It is impossible to doubt that, in a revelation from heaven, whether through many channels or one; whether through the instrumentality of one human mind, or whether the book has been the issue of the varying dispensations of a thousand years, there must be, from first to last, one only harmonious mean. ing breathing throughout the whole. It is impossible to suppose a dis crepancy. There may be collateral points running nearly into matters of revelation, on which the book has not spoken, and men have not yet clearly defined its limits, and
having thought and differed, have heedlessly laid the blame, or some of it, on the record. It is a great matter to define well the limits within which the authority of revelation rules ; where the Lords peaks definitely; and where he has left men to judge for themselves. But on every point on which he has condescended to speak, there is, and must be, a definite harmonious statement throughout the whole document, which men may and ought to find. Upon all such points the blame of men's differing opinions lies, somehow or other, with themselves. “ Let God be true and every man a liar.” Men are guilty of their isms, and their schismatic views. The different doctrinal notions of men are a libel either on the book or themselves. It is not for any man or sect to say, “ We have the truth, the whole truth, and nothing but the truth, and all men who read differently are in error, and consequently in guilt;” but it does behove the universal Church to say." There is blame somewhere. We cannot charge it on the written word. We cannot impugn the unity and simplicity of truth, or of the divine revelation of truth. The truth, and the chosen vehicle of it, must be infinitely perfect. As long therefore as we differ, some of us, perhaps all in one degree or other, are in sin upon the point of that difference.” And it will not do to sit down satisfied with the existence of differing doctrine in the universal Church, as if it was a matter of no moment that a divine message could be supposed to contain or countenance two differing views upon one point. It should be the earnest cry of the whole Church, in the diligent and rightly appointed channel of such enquiry, “What is the truth?” Let universal Christendom approach the divine record in 3Q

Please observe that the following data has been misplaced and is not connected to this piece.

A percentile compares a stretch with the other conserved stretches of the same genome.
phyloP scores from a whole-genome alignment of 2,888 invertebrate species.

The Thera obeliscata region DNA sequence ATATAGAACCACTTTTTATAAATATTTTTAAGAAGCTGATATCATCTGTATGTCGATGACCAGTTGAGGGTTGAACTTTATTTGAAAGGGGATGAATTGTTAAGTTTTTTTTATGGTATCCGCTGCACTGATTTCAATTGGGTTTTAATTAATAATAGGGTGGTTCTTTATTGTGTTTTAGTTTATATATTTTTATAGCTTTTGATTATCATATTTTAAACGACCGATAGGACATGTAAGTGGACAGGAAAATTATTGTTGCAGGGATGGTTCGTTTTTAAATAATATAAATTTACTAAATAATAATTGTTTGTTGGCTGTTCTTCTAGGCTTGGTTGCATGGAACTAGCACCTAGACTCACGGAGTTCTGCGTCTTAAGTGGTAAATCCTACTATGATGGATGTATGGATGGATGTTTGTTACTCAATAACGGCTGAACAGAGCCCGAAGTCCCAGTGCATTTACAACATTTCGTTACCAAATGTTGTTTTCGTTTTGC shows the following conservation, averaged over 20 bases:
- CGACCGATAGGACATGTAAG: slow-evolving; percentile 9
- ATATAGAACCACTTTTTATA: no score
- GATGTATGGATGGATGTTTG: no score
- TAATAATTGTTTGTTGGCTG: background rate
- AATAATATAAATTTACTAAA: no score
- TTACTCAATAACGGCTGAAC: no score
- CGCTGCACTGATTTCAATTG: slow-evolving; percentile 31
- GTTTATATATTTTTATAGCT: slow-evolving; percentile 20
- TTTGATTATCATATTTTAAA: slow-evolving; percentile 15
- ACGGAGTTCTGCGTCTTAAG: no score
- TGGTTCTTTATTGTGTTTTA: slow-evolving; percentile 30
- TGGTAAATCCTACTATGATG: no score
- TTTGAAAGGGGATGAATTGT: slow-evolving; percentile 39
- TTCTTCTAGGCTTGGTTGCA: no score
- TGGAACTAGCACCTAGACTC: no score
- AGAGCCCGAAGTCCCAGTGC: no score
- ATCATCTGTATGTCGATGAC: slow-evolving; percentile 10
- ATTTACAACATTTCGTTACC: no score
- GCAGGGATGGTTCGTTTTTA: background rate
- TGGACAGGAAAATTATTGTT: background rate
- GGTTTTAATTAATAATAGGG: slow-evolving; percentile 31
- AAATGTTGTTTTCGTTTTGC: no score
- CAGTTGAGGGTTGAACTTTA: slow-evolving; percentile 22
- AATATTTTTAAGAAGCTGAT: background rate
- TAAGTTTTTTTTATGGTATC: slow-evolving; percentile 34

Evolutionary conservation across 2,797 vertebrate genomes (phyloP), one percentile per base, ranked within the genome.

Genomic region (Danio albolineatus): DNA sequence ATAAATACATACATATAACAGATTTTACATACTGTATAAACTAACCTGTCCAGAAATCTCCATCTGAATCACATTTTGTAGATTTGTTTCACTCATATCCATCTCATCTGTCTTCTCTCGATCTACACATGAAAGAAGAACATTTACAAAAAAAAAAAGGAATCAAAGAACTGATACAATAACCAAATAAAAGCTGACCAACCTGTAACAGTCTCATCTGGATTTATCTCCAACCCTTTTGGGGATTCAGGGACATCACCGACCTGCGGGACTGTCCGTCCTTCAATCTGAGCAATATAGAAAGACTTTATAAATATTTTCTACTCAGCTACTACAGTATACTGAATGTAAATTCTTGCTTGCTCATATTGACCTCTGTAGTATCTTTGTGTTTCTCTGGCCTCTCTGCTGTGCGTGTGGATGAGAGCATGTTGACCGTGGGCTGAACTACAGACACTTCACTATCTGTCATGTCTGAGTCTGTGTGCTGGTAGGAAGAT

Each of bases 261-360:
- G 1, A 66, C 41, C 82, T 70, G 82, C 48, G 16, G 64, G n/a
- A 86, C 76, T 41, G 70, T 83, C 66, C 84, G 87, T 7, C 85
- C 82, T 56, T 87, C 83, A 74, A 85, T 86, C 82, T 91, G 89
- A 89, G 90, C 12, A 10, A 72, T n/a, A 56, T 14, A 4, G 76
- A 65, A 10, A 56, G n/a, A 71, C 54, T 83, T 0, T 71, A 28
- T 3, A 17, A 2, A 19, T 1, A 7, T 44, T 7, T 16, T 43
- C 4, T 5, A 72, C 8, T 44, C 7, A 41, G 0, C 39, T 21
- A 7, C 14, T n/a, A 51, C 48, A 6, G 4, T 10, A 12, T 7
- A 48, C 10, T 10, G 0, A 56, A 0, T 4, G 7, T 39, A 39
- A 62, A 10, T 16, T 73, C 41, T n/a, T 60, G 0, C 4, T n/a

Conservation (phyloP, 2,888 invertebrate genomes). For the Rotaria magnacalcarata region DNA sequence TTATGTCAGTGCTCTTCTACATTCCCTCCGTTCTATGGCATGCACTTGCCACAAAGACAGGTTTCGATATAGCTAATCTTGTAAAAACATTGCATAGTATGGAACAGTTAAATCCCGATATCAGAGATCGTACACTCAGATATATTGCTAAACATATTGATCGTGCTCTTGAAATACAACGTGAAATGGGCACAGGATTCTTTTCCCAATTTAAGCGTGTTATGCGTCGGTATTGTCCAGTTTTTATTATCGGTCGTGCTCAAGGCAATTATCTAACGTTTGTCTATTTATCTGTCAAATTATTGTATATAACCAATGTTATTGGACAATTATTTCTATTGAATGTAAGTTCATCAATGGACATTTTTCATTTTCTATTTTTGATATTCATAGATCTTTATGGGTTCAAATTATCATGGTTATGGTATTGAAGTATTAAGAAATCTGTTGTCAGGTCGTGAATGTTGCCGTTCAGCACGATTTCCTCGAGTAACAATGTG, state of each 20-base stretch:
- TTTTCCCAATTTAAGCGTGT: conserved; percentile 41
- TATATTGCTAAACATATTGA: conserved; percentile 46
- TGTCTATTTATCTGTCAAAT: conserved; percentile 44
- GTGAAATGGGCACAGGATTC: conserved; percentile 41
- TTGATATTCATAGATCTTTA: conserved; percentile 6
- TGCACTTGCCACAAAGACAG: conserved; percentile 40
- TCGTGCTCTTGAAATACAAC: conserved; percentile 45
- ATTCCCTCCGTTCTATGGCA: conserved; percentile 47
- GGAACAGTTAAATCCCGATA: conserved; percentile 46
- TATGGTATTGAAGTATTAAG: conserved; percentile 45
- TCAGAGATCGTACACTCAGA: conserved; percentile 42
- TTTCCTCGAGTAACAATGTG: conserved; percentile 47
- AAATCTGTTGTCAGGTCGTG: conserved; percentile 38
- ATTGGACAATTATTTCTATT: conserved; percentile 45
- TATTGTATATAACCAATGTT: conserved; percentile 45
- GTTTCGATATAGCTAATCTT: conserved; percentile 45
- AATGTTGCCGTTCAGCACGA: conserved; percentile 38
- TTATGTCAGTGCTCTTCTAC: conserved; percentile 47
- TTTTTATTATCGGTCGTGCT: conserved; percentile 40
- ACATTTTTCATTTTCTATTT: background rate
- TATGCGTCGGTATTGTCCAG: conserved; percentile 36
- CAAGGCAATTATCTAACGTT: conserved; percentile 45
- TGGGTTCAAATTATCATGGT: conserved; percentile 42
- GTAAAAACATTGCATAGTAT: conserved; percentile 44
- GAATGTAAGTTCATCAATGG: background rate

the same humble, patient, selfrepressed spirit, in which the Baconian philosophers sought to raise the veil of nature; and doubtless, for the honour of infinite wisdom and for the happiness of created dependance on it, the mist of doctrinal and practical difference would gradually vanish. TRUTH,
revealed truth, would shine forth with meridian splendour, and out of the subsiding ocean of angry controversy and dispute, there would arise the long-sought, symmetrical, and infinitely lovely form of UNITY!
LATIMER. (To be continued.)
THOUGHTS ON THE BIBLE SOCIETY.